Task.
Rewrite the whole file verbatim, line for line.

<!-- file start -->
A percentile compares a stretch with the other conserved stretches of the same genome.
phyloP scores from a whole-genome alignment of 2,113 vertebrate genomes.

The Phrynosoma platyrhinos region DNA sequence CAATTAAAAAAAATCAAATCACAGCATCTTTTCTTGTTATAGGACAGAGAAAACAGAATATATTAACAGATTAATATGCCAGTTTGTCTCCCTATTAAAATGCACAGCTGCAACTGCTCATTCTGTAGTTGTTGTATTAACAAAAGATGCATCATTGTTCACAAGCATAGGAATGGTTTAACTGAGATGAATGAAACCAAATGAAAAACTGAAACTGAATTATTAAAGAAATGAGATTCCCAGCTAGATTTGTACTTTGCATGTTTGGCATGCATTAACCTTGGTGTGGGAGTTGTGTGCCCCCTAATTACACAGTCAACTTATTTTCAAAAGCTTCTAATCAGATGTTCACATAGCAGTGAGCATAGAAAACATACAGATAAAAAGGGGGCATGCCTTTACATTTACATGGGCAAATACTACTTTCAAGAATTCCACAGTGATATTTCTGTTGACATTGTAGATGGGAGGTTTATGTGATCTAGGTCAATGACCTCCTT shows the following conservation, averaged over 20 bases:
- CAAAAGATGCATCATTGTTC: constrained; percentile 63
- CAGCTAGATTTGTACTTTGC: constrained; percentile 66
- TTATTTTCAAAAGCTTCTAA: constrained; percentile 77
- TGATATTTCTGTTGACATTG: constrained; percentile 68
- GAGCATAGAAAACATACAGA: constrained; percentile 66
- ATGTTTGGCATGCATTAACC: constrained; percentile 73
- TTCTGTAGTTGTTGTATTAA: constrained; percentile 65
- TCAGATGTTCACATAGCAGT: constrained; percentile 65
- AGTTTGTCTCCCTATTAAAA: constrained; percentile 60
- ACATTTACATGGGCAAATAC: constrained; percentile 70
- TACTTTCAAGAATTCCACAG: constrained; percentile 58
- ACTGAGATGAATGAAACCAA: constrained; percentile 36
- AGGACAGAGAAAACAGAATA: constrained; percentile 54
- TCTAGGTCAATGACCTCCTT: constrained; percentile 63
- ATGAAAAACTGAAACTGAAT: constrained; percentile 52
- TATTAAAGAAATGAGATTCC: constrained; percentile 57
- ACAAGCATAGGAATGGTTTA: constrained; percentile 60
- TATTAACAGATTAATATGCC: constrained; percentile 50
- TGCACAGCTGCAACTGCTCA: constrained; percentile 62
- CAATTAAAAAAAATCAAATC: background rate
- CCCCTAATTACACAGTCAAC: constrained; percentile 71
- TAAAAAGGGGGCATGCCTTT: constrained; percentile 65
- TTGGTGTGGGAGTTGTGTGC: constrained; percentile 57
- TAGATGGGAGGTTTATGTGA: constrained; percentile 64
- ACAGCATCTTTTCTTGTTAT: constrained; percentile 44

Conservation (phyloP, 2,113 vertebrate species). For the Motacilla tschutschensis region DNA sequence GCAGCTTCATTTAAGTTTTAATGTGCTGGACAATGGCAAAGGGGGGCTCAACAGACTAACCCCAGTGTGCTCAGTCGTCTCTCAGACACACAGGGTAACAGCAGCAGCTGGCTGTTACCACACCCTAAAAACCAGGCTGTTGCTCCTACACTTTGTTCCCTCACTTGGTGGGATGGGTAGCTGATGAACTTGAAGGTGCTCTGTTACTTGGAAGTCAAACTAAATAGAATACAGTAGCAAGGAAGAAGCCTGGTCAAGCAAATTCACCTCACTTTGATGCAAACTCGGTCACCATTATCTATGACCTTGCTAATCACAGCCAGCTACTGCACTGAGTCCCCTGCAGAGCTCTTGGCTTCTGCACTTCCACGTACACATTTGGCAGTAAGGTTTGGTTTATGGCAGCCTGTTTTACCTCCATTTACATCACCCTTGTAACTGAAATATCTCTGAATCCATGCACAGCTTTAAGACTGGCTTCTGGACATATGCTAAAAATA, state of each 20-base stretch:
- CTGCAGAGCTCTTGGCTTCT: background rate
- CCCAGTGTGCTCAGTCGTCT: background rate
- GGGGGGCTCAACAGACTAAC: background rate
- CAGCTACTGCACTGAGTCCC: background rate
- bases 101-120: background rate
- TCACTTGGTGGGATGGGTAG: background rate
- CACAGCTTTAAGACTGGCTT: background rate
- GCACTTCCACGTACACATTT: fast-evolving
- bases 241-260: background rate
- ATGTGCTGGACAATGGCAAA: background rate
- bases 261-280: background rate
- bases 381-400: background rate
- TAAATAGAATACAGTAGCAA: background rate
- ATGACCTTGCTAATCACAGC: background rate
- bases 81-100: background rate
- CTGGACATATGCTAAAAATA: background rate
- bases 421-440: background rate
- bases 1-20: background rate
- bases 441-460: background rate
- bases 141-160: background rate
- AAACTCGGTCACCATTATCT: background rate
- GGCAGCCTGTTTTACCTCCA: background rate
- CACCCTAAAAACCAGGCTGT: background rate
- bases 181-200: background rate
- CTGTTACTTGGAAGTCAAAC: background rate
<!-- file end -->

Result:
A percentile compares a stretch with the other conserved stretches of the same genome.
phyloP scores from a whole-genome alignment of 2,113 vertebrate genomes.

The Phrynosoma platyrhinos region DNA sequence CAATTAAAAAAAATCAAATCACAGCATCTTTTCTTGTTATAGGACAGAGAAAACAGAATATATTAACAGATTAATATGCCAGTTTGTCTCCCTATTAAAATGCACAGCTGCAACTGCTCATTCTGTAGTTGTTGTATTAACAAAAGATGCATCATTGTTCACAAGCATAGGAATGGTTTAACTGAGATGAATGAAACCAAATGAAAAACTGAAACTGAATTATTAAAGAAATGAGATTCCCAGCTAGATTTGTACTTTGCATGTTTGGCATGCATTAACCTTGGTGTGGGAGTTGTGTGCCCCCTAATTACACAGTCAACTTATTTTCAAAAGCTTCTAATCAGATGTTCACATAGCAGTGAGCATAGAAAACATACAGATAAAAAGGGGGCATGCCTTTACATTTACATGGGCAAATACTACTTTCAAGAATTCCACAGTGATATTTCTGTTGACATTGTAGATGGGAGGTTTATGTGATCTAGGTCAATGACCTCCTT shows the following conservation, averaged over 20 bases:
- CAAAAGATGCATCATTGTTC: constrained; percentile 63
- CAGCTAGATTTGTACTTTGC: constrained; percentile 66
- TTATTTTCAAAAGCTTCTAA: constrained; percentile 77
- TGATATTTCTGTTGACATTG: constrained; percentile 68
- GAGCATAGAAAACATACAGA: constrained; percentile 66
- ATGTTTGGCATGCATTAACC: constrained; percentile 73
- TTCTGTAGTTGTTGTATTAA: constrained; percentile 65
- TCAGATGTTCACATAGCAGT: constrained; percentile 65
- AGTTTGTCTCCCTATTAAAA: constrained; percentile 60
- ACATTTACATGGGCAAATAC: constrained; percentile 70
- TACTTTCAAGAATTCCACAG: constrained; percentile 58
- ACTGAGATGAATGAAACCAA: constrained; percentile 36
- AGGACAGAGAAAACAGAATA: constrained; percentile 54
- TCTAGGTCAATGACCTCCTT: constrained; percentile 63
- ATGAAAAACTGAAACTGAAT: constrained; percentile 52
- TATTAAAGAAATGAGATTCC: constrained; percentile 57
- ACAAGCATAGGAATGGTTTA: constrained; percentile 60
- TATTAACAGATTAATATGCC: constrained; percentile 50
- TGCACAGCTGCAACTGCTCA: constrained; percentile 62
- CAATTAAAAAAAATCAAATC: background rate
- CCCCTAATTACACAGTCAAC: constrained; percentile 71
- TAAAAAGGGGGCATGCCTTT: constrained; percentile 65
- TTGGTGTGGGAGTTGTGTGC: constrained; percentile 57
- TAGATGGGAGGTTTATGTGA: constrained; percentile 64
- ACAGCATCTTTTCTTGTTAT: constrained; percentile 44

Conservation (phyloP, 2,113 vertebrate species). For the Motacilla tschutschensis region DNA sequence GCAGCTTCATTTAAGTTTTAATGTGCTGGACAATGGCAAAGGGGGGCTCAACAGACTAACCCCAGTGTGCTCAGTCGTCTCTCAGACACACAGGGTAACAGCAGCAGCTGGCTGTTACCACACCCTAAAAACCAGGCTGTTGCTCCTACACTTTGTTCCCTCACTTGGTGGGATGGGTAGCTGATGAACTTGAAGGTGCTCTGTTACTTGGAAGTCAAACTAAATAGAATACAGTAGCAAGGAAGAAGCCTGGTCAAGCAAATTCACCTCACTTTGATGCAAACTCGGTCACCATTATCTATGACCTTGCTAATCACAGCCAGCTACTGCACTGAGTCCCCTGCAGAGCTCTTGGCTTCTGCACTTCCACGTACACATTTGGCAGTAAGGTTTGGTTTATGGCAGCCTGTTTTACCTCCATTTACATCACCCTTGTAACTGAAATATCTCTGAATCCATGCACAGCTTTAAGACTGGCTTCTGGACATATGCTAAAAATA, state of each 20-base stretch:
- CTGCAGAGCTCTTGGCTTCT: background rate
- CCCAGTGTGCTCAGTCGTCT: background rate
- GGGGGGCTCAACAGACTAAC: background rate
- CAGCTACTGCACTGAGTCCC: background rate
- bases 101-120: background rate
- TCACTTGGTGGGATGGGTAG: background rate
- CACAGCTTTAAGACTGGCTT: background rate
- GCACTTCCACGTACACATTT: fast-evolving
- bases 241-260: background rate
- ATGTGCTGGACAATGGCAAA: background rate
- bases 261-280: background rate
- bases 381-400: background rate
- TAAATAGAATACAGTAGCAA: background rate
- ATGACCTTGCTAATCACAGC: background rate
- bases 81-100: background rate
- CTGGACATATGCTAAAAATA: background rate
- bases 421-440: background rate
- bases 1-20: background rate
- bases 441-460: background rate
- bases 141-160: background rate
- AAACTCGGTCACCATTATCT: background rate
- GGCAGCCTGTTTTACCTCCA: background rate
- CACCCTAAAAACCAGGCTGT: background rate
- bases 181-200: background rate
- CTGTTACTTGGAAGTCAAAC: background rate